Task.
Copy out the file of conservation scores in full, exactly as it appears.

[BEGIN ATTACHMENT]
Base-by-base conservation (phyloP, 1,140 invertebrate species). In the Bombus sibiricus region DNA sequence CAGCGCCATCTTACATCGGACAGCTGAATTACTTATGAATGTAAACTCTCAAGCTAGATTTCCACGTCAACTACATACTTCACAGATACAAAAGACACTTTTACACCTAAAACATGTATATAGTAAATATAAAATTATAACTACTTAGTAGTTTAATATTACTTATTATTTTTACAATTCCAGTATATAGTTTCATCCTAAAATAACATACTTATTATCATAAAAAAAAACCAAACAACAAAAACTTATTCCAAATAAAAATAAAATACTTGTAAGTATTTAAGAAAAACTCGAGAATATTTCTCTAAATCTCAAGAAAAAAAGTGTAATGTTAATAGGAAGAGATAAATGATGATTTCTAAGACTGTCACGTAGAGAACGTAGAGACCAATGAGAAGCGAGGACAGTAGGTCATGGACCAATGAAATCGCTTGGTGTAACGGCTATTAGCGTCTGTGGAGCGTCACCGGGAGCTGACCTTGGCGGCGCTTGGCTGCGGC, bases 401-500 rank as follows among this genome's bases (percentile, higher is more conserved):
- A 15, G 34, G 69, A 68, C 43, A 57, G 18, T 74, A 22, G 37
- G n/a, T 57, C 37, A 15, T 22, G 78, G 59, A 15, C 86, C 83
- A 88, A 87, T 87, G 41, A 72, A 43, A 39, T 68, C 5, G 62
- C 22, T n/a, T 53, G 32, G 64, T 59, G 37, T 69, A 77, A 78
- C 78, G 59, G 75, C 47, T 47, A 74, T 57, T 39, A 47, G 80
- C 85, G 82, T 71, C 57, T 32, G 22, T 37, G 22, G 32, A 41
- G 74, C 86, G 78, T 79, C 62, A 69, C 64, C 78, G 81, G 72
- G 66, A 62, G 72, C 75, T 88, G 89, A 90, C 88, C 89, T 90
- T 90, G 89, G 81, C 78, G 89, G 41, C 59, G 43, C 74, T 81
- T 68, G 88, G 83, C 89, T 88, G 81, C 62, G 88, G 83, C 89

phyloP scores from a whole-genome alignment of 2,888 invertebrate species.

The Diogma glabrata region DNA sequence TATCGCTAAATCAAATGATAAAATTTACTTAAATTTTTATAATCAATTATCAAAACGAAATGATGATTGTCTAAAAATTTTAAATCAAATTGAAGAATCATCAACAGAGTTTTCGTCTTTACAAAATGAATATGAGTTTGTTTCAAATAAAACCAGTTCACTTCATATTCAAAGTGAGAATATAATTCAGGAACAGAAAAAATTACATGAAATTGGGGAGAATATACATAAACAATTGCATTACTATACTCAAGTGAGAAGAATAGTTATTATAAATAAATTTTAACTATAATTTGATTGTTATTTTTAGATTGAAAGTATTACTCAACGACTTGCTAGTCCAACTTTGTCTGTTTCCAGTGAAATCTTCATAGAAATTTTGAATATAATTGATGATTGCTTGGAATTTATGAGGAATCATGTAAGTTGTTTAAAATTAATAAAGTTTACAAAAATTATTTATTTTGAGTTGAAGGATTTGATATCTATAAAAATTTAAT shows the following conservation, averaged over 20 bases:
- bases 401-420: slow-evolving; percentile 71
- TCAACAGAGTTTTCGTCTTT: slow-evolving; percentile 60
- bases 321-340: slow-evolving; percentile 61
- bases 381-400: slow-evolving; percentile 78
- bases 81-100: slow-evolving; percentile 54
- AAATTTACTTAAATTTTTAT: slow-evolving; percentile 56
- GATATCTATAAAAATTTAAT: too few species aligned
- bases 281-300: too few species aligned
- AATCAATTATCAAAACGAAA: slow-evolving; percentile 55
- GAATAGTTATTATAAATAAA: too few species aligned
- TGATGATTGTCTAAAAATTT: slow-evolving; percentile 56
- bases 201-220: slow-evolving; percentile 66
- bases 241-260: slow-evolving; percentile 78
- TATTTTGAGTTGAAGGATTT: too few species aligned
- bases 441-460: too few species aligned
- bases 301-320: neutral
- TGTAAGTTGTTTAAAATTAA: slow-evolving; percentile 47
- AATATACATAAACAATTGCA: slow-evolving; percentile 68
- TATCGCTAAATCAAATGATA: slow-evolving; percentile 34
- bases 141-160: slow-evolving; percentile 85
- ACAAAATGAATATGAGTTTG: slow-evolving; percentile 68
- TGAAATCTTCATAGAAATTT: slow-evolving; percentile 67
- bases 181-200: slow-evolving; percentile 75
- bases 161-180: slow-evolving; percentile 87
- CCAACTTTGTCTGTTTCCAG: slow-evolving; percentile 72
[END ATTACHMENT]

Base-by-base conservation (phyloP, 1,140 invertebrate species). In the Bombus sibiricus region DNA sequence CAGCGCCATCTTACATCGGACAGCTGAATTACTTATGAATGTAAACTCTCAAGCTAGATTTCCACGTCAACTACATACTTCACAGATACAAAAGACACTTTTACACCTAAAACATGTATATAGTAAATATAAAATTATAACTACTTAGTAGTTTAATATTACTTATTATTTTTACAATTCCAGTATATAGTTTCATCCTAAAATAACATACTTATTATCATAAAAAAAAACCAAACAACAAAAACTTATTCCAAATAAAAATAAAATACTTGTAAGTATTTAAGAAAAACTCGAGAATATTTCTCTAAATCTCAAGAAAAAAAGTGTAATGTTAATAGGAAGAGATAAATGATGATTTCTAAGACTGTCACGTAGAGAACGTAGAGACCAATGAGAAGCGAGGACAGTAGGTCATGGACCAATGAAATCGCTTGGTGTAACGGCTATTAGCGTCTGTGGAGCGTCACCGGGAGCTGACCTTGGCGGCGCTTGGCTGCGGC, bases 401-500 rank as follows among this genome's bases (percentile, higher is more conserved):
- A 15, G 34, G 69, A 68, C 43, A 57, G 18, T 74, A 22, G 37
- G n/a, T 57, C 37, A 15, T 22, G 78, G 59, A 15, C 86, C 83
- A 88, A 87, T 87, G 41, A 72, A 43, A 39, T 68, C 5, G 62
- C 22, T n/a, T 53, G 32, G 64, T 59, G 37, T 69, A 77, A 78
- C 78, G 59, G 75, C 47, T 47, A 74, T 57, T 39, A 47, G 80
- C 85, G 82, T 71, C 57, T 32, G 22, T 37, G 22, G 32, A 41
- G 74, C 86, G 78, T 79, C 62, A 69, C 64, C 78, G 81, G 72
- G 66, A 62, G 72, C 75, T 88, G 89, A 90, C 88, C 89, T 90
- T 90, G 89, G 81, C 78, G 89, G 41, C 59, G 43, C 74, T 81
- T 68, G 88, G 83, C 89, T 88, G 81, C 62, G 88, G 83, C 89

phyloP scores from a whole-genome alignment of 2,888 invertebrate species.

The Diogma glabrata region DNA sequence TATCGCTAAATCAAATGATAAAATTTACTTAAATTTTTATAATCAATTATCAAAACGAAATGATGATTGTCTAAAAATTTTAAATCAAATTGAAGAATCATCAACAGAGTTTTCGTCTTTACAAAATGAATATGAGTTTGTTTCAAATAAAACCAGTTCACTTCATATTCAAAGTGAGAATATAATTCAGGAACAGAAAAAATTACATGAAATTGGGGAGAATATACATAAACAATTGCATTACTATACTCAAGTGAGAAGAATAGTTATTATAAATAAATTTTAACTATAATTTGATTGTTATTTTTAGATTGAAAGTATTACTCAACGACTTGCTAGTCCAACTTTGTCTGTTTCCAGTGAAATCTTCATAGAAATTTTGAATATAATTGATGATTGCTTGGAATTTATGAGGAATCATGTAAGTTGTTTAAAATTAATAAAGTTTACAAAAATTATTTATTTTGAGTTGAAGGATTTGATATCTATAAAAATTTAAT shows the following conservation, averaged over 20 bases:
- bases 401-420: slow-evolving; percentile 71
- TCAACAGAGTTTTCGTCTTT: slow-evolving; percentile 60
- bases 321-340: slow-evolving; percentile 61
- bases 381-400: slow-evolving; percentile 78
- bases 81-100: slow-evolving; percentile 54
- AAATTTACTTAAATTTTTAT: slow-evolving; percentile 56
- GATATCTATAAAAATTTAAT: too few species aligned
- bases 281-300: too few species aligned
- AATCAATTATCAAAACGAAA: slow-evolving; percentile 55
- GAATAGTTATTATAAATAAA: too few species aligned
- TGATGATTGTCTAAAAATTT: slow-evolving; percentile 56
- bases 201-220: slow-evolving; percentile 66
- bases 241-260: slow-evolving; percentile 78
- TATTTTGAGTTGAAGGATTT: too few species aligned
- bases 441-460: too few species aligned
- bases 301-320: neutral
- TGTAAGTTGTTTAAAATTAA: slow-evolving; percentile 47
- AATATACATAAACAATTGCA: slow-evolving; percentile 68
- TATCGCTAAATCAAATGATA: slow-evolving; percentile 34
- bases 141-160: slow-evolving; percentile 85
- ACAAAATGAATATGAGTTTG: slow-evolving; percentile 68
- TGAAATCTTCATAGAAATTT: slow-evolving; percentile 67
- bases 181-200: slow-evolving; percentile 75
- bases 161-180: slow-evolving; percentile 87
- CCAACTTTGTCTGTTTCCAG: slow-evolving; percentile 72